If you were to compare Codex Sinaiticus with today’s Bible how similar would it be?

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Automated Transcript Generated:

Wendy:

Graham is asking: The Codex Sinaiticus Codex is the world’s oldest Bible. If you were to compare and contrast it with the Bible, we have now what would the difference in similarities be?

Tina:

That is a very interesting question, my friend Graham. And to be honest, it’s a little bit some things you’re implying in the question. First of all, what is the Codex Sinaiticus Codex? If I’m not saying it right, please correct me.

Jay:

Sinaiticus. That’s all I’ve heard scholars say it.

Tina:

I’m not a scholar, but I do know what this book is or people call them the Book of Sinai. It’s basically an old manuscript written completely in Greek of basically most of the Bible. And so this book we all just call the Book of Sinai, so I can say it the right way. Basically, it’s all the New Testament, half about half the Old Testament and the Apocrypha, which are these added books that are not really part of the Canon. Now, as far as how it’s similar and how it’s different than the Bible we have today, it kind of depends on which Bible you’re using.

Tina:

I’ll say first, because if you look at the King James Version, for example, there’s a lot of things that are missing in the Book of Sinai as opposed to what we have as the Bible today is the King James Bible. And the reason for this is it’s just missing. I think I read there’s like 14,000 differences between the Book of the Mount of Sinai and the Bible that we basically use today, which like the King James Bible, is taken from the Textus receptors, which is kind of a conglomerate of various manuscripts that were written in Hebrew, Aramaic and Greek.

Tina:

Whereas Sinai right book Sinai is only written in Greek. And the reason why people say it was only written in Greek is because it was translated from other books. But the thing is where I have some setbacks between using this as a reliable source is like I said, there’s a lot of things missing. For example, if you go to the story of Jesus’ crucifixion in the Book of Mark, his resurrection is not there. And so that piece is missing, which is a pretty important piece. And I know that in other parts, like in the book of Matthew, it is there.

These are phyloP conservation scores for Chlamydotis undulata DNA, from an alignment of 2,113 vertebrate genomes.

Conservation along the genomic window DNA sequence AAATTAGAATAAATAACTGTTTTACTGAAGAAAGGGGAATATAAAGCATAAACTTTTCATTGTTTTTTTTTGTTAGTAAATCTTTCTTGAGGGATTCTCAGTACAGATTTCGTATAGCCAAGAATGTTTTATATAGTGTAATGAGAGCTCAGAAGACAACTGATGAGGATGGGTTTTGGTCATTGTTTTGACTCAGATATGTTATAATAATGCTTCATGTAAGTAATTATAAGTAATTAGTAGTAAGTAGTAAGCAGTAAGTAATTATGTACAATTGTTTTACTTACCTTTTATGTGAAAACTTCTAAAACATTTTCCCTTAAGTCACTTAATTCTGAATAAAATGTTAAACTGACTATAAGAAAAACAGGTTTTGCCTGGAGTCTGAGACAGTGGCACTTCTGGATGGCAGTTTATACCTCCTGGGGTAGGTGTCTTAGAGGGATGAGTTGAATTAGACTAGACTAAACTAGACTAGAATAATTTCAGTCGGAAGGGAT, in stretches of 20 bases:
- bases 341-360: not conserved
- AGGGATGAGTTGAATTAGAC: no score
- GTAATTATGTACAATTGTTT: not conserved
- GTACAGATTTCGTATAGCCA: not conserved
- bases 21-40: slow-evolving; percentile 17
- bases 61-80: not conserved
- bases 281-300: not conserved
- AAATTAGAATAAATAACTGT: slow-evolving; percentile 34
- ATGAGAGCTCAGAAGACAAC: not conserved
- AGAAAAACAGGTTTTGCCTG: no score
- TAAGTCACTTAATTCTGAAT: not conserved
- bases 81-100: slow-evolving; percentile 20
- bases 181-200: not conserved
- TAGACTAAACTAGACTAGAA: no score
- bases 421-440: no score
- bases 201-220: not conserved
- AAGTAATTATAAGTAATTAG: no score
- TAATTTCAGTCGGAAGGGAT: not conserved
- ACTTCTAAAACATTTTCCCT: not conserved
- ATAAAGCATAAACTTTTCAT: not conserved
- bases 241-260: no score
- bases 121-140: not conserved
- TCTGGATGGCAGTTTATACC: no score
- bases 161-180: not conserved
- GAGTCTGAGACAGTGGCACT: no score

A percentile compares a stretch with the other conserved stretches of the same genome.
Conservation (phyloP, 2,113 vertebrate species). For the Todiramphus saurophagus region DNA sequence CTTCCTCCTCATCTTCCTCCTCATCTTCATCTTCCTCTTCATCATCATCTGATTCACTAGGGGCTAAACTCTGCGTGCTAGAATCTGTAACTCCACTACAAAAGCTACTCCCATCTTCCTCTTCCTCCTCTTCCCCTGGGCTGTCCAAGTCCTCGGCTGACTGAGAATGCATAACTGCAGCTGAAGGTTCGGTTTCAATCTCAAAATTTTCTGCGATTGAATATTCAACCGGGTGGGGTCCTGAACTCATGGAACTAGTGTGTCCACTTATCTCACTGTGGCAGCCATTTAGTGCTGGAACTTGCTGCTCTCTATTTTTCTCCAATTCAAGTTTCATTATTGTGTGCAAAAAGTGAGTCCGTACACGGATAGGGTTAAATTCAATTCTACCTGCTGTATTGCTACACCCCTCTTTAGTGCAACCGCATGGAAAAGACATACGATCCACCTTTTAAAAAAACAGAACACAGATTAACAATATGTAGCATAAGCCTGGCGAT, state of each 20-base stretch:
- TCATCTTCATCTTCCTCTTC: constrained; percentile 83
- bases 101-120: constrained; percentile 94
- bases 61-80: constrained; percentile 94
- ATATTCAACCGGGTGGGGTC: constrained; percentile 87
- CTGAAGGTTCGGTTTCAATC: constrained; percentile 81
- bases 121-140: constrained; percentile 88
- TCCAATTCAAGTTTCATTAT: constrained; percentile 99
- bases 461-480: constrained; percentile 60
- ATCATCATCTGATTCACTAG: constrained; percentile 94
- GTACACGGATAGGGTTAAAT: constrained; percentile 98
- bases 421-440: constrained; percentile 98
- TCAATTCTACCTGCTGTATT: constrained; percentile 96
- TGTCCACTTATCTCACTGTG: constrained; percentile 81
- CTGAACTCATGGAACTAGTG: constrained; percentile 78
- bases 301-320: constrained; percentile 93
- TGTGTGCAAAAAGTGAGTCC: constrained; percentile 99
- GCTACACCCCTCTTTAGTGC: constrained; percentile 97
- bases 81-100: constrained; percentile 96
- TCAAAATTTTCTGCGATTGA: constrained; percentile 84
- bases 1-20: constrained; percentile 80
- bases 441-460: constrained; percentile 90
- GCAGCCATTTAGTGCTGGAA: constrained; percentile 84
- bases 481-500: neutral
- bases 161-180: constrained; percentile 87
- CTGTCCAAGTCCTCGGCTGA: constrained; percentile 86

Tina:

So it doesn’t deny that Jesus resurrected it’s just parts of the story is missing in certain parts of the Bible. But one thing that kind of bothered me a little bit more than a lot of other things is, well, there are also many parts of revelation that are missing, but also in the Book of John, chapter eight, the story of the woman caught in adultery is also missing in the Book of Sinai, which to me that is such a profound and important story as part of the gospel.

Tina:

And so as far as similarities differences. There are some things that are congruent with the Bible we have today, but there’s just a lot of pieces missing. Same thing with the Lord’s Prayer, like the Lord’s Prayer starts with our Father, which are in heaven, but in the Book of Sinai, it just says Father, so it’s missing our Father, which is in heaven. So it’s just kind of these things and it leaves off the ending. It kind of stops, I think, and lead us not into temptation.

Tina:

And that’s it. Whereas in the Bible or the King James version of the Bible we read today, it says lead us not into temptation, but deliver us from evil, for thine is the power and the glory forever and ever Amen. So there are a lot of these things that are missing, but what I think is also kind of disturbing, but they’re missing a lot of good things and also adding the Apocrypha, which is again, not part of the Canon. And I don’t believe that those books are inspired.

Tina:

So I guess it’s a quick summary of some of those differences. But again, there’s like 14,000 differences between the Bible King James Bible that we read today and the Book of Sinai, which I believe was actually found in Syria. So it’s not even really near Mount Sinai or where they believe Sinai to be. But do some research. And I’d love to hear your thoughts on this question. Actually, Jay or Wendy, anything else?

Jay: